With less than a month left to the end of winter, the main storage dams in South Africa’s Cape regions are at historically low levels and it is clear that fruit growers face challenging times as their orchards start to blossom and vines start budding ahead of the new season.
Fruitnet visited the Cape’s main fruit and table grape regions this week, and spoke to growers across the area. The message is clear – there has simply not been enough rain this winter to fill the storage dams and agriculture will now have to compete with the vast population of the urban areas of Cape Town and surrounds for vital water supplies during the next summer.
The only positive is that so far it has been a reasonably cold winter which will assist in the blossom and budding period to create an even ‘wake-up’ when the trees and vines emerge from the winter. This will benefit fruit set.
However, nothing is as important as water to sustain the crop during the hot summer months. Official figures this week put the average of the regions dam levels at just short of 28 per cent compared to 53 per cent at the same time last year.
“With last year’s levels we just about scraped through this year and one can imagine what will happen if there is not significant rainfall during the next four to six weeks,” said a local government official.
Fruitnet visited the Hex River Valley and Paarl fruit regions, as well as travelling through the Villiersdorp region where the area’s main storage dam is located.
In the Hex, senior growers were lamenting that the storage dam in the Matroosberg region was around 30 per cent full. There, every farm is linked to supply from this irrigation system.
"We are concerned that there has not been enough rain and snow to feed this dam and therefore we are extremely worried about the season,” said Anton Viljoen.
In the Brandwacht region near Worcester former grower Joggie Mentz, who retired last year, commented that he had never seen the area so dry during more than 35 years, while in the Ceres region, Fanie van der Merwe of Bronaar Farms – a member of the TruCape Group – said if sufficient rain does not fall during the next eight weeks, he may have to remove the fruit buds from marginal orchards as there won’t be enough water to irrigate trees.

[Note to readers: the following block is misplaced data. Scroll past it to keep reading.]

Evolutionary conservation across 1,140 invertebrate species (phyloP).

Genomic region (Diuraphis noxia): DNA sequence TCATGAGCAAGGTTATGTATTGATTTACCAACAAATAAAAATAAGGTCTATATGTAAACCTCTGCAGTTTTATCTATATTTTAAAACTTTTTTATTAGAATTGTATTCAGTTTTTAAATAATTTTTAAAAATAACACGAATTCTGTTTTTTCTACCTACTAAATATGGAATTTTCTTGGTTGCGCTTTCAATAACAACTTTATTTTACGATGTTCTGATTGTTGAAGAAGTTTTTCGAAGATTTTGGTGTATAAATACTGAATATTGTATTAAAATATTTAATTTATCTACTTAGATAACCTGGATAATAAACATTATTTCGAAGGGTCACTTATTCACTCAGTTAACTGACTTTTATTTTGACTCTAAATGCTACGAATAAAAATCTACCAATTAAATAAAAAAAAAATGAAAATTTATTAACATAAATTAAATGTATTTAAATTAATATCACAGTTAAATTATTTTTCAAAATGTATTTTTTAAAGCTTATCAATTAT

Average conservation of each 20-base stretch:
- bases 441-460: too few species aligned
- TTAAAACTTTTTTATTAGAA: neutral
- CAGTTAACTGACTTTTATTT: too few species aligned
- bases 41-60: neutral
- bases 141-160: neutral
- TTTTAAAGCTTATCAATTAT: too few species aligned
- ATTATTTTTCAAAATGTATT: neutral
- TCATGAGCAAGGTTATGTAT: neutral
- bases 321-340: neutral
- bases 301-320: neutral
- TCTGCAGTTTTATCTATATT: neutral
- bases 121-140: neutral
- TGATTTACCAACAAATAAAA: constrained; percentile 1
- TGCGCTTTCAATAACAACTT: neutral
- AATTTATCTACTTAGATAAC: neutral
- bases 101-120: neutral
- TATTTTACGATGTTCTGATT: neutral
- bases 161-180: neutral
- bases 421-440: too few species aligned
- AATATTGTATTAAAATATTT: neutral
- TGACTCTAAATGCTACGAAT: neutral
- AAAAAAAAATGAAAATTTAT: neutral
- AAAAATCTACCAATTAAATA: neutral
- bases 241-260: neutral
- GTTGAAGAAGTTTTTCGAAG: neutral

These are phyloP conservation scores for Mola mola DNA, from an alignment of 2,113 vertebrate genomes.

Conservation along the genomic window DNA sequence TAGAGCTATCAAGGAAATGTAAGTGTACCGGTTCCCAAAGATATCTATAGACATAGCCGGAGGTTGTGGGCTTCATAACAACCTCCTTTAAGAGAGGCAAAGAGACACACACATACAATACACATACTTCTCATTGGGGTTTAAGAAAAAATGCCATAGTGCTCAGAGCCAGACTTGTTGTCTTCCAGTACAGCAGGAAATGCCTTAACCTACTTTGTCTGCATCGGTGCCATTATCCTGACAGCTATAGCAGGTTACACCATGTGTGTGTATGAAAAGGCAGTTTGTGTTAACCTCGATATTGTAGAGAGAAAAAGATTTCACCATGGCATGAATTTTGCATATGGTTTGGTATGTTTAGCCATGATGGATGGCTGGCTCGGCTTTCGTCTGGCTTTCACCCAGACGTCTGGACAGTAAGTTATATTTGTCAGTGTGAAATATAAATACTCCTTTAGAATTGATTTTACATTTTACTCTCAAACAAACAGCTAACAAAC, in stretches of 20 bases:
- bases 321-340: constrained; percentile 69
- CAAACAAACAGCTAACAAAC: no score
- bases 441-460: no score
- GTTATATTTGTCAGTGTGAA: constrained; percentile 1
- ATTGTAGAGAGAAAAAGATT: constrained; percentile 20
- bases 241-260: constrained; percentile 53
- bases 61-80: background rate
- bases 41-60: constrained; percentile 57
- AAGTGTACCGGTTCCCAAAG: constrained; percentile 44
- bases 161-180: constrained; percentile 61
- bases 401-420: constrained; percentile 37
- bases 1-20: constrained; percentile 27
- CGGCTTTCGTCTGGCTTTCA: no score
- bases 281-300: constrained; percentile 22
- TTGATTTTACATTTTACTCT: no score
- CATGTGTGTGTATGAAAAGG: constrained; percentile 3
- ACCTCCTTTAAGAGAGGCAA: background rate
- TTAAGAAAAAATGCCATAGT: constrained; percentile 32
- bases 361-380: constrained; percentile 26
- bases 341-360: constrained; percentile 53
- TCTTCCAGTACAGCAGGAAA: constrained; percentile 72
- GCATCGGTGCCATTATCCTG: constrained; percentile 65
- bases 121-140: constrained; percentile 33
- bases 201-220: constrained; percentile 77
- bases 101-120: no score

Van der Merwe said he was concerned about the future of season workers if the drought continues. “The seasonal jobs of 1,500 people in our area alone are at risk as there won’t be fruit on the trees to pick.”
Things are quite desperate in the Vyeboom-Villiersdorp region where the large Theewaterskloofdam, which supplies both the local agri industry and the sprawling suburbs of Cape Town, is now reported to be only 21 per cent full.
The area, which is normally covered by water after good rains in winter, now resembles a desert wasteland. At the local yacht club, one of the region’s most popular resorts, sailing boats have been lying on their sides for more than a year, as owners can simply not get them to the water.
Yet the fruit growing community remains hopeful and even say that some good may come from the present crisis.
Hein Keulder, chief executive of the Fruitways Group, leading producers of apples and pears in the Elgin and Vyeboom region, previously said he was not too concerned about prospects for the longer term because there are progressive plans in place to improve the Western Cape’s water availability, storage and supply.
“These plans need to be backed up by investment from the local and national government," he said. "The current water crisis will be the catalyst to transform the Western Cape and its large agricultural sector into more responsible and efficient water users for decades to come.”
Surely, though, even someone as optimistic as Keulder will, by now, have become anxious.
Inherently one has to be an optimist if you want to survive in fruit growing. In this regard a grower from Clanwilliam, who relies on the water from the Clanwilliam Dam, which is also just about empty, says that one must remember that in the past this dam filled up within one weekend, such is the wonder of sufficient rainfall in the catchment area.
Now, however, things are fast moving from desperate to critical and the industry can only hope that the heavens will at last open to bring relief. “The daily weather bulletin has become more important than rugby,” said one grower.